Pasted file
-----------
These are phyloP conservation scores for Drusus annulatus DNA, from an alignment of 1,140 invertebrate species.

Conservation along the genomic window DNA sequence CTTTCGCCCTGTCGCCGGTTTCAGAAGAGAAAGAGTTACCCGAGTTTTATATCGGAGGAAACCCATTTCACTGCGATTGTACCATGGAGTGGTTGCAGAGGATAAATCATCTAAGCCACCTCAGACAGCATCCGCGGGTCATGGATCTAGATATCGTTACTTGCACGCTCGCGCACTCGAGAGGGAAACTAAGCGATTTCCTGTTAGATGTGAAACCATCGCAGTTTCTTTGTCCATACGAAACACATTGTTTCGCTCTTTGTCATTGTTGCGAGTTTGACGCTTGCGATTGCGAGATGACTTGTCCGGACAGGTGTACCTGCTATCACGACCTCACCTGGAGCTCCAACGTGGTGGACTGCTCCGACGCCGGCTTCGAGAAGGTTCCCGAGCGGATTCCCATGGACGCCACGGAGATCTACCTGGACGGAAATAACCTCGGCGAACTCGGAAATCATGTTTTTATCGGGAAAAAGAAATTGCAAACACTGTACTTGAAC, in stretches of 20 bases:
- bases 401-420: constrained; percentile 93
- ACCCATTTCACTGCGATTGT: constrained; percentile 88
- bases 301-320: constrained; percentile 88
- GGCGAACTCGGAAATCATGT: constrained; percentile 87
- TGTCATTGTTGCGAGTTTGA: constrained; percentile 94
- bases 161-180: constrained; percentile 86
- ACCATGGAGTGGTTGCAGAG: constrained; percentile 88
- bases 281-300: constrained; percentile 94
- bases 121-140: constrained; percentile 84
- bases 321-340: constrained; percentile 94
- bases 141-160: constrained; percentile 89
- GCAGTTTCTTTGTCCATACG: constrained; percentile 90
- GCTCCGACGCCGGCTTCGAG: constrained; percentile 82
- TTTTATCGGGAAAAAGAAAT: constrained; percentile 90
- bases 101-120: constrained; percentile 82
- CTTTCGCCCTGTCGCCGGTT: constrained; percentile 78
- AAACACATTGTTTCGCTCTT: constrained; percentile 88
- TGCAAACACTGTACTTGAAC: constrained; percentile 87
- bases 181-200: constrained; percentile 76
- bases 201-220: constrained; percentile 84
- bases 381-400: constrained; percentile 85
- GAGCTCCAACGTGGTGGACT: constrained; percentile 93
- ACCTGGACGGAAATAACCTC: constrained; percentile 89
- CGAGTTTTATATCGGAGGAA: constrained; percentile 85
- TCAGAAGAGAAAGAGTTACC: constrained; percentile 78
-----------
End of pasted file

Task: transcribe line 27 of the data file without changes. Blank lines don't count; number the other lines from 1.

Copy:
- TCAGAAGAGAAAGAGTTACC: constrained; percentile 78